No special facilities are necessary. A sheltered area (preferably a lean-to) and a shaded area must be provided if natural shelter such as trees and rock formations are not available. The sheep must have access to fresh water and feeding troughs with concentrated feed. Efficient fencing is also essential.

The influence of day length on slaughter lamb production

The influence of day length has repeatedly been proven in plant and animal production. The production of slaughter lambs is no exception. Intensive housing systems make it possible to implement this influence to the benefit of the producer.

Although all the physiological processes taking place during daylight lengthening have not been definitely determined, positive results were reached in experiments with the lengthening of daylight.

In an experiment during which two groups of slaughter lambs were exposed to 16 and 8 hours of daylight, it was proven that with the longer daylight length, lambs showed a better feed conversion rate and therefore needed less feed per unit for weight increase.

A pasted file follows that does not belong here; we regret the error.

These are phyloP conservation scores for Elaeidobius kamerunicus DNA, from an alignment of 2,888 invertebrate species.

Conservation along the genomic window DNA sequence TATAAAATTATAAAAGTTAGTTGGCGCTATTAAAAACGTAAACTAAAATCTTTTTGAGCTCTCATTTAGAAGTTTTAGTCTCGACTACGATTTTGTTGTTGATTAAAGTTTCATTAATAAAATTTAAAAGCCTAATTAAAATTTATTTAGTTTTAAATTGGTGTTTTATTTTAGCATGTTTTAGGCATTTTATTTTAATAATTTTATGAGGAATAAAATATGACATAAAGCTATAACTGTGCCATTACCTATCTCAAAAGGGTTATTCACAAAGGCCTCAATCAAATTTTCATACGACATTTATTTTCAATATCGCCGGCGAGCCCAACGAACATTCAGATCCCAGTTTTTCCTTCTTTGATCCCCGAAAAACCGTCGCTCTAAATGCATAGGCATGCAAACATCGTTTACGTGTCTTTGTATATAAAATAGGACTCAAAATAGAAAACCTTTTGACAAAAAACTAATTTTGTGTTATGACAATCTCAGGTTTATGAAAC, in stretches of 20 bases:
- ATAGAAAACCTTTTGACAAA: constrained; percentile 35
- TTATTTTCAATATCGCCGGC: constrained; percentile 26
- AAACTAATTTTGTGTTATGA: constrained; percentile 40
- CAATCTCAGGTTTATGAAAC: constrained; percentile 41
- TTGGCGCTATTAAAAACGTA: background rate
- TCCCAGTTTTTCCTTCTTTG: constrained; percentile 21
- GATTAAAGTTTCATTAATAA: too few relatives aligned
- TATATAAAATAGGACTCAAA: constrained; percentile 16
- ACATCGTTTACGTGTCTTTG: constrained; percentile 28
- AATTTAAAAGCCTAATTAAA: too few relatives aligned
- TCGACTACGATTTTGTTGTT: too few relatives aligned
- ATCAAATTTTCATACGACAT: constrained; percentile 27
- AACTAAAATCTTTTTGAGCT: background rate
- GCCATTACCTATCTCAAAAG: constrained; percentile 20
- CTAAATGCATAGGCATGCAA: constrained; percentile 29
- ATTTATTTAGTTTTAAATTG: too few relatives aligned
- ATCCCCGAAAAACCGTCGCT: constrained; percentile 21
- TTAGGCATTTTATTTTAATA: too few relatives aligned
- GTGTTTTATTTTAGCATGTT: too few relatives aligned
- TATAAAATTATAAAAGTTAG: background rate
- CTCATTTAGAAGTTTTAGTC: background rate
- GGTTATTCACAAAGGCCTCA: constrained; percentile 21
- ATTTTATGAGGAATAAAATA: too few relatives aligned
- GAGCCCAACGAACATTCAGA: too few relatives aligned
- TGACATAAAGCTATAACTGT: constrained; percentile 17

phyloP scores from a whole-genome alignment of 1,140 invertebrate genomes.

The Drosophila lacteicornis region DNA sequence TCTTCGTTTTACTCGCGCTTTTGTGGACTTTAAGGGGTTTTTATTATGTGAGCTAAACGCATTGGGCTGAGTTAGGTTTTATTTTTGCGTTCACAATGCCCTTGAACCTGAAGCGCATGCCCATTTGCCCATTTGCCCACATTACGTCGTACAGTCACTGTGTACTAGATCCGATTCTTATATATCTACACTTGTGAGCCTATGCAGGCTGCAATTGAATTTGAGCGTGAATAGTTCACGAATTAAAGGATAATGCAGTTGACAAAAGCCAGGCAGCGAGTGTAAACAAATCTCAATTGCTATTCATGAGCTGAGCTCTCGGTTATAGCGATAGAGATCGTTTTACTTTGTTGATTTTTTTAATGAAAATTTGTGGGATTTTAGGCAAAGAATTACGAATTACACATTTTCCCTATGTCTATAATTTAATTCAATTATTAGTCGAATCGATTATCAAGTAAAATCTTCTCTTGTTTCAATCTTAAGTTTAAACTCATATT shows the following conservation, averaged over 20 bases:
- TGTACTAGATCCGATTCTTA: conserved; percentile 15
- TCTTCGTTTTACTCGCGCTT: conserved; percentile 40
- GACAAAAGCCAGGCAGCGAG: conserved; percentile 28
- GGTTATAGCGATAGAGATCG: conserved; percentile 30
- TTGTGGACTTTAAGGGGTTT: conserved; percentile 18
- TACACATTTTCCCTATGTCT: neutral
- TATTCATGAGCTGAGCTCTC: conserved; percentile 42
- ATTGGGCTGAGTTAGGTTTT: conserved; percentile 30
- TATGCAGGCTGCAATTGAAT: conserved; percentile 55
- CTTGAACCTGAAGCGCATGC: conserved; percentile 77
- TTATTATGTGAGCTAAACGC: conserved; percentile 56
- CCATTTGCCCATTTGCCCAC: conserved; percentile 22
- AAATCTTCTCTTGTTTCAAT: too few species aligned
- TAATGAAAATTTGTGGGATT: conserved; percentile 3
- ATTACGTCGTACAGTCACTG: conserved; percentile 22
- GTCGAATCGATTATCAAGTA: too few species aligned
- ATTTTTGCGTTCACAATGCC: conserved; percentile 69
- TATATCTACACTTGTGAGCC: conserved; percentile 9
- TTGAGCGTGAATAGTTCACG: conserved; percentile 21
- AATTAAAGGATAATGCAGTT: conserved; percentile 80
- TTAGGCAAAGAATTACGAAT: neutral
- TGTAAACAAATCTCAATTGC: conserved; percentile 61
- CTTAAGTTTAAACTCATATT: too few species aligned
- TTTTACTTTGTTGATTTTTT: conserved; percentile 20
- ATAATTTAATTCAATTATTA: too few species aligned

Table 1 shows the average benefit of a 16 hour daylight length compared to an 8 hour daylight length obtained from three different experiments.

Table 1: Benefit of lengthening of daylight length.

The practical implementation of this influence had the following results for an American farmer in Table 2.

Table 2 shows the results of the practical implementation by an American farmer.

From these results and available research information, Schanbacher (1982) proposes that if controlled daylight length is applied in a production system, a 16 hour daylight length should be the objective.

Next month we shall look at artificial and natural ventilation and ventilation requirements.

Published with acknowledgement to the ARC Institute for Agricultural Engineering for the use of their Sheep Facilities Manual. Visit www.arc.agric.za for more information.

In an intensive housing system, the sheep need efficient fencing, shading (natural or man-made), food, water and a resting place. This is essential for the well-being of your sheep. Photo credits: Pieter Goosen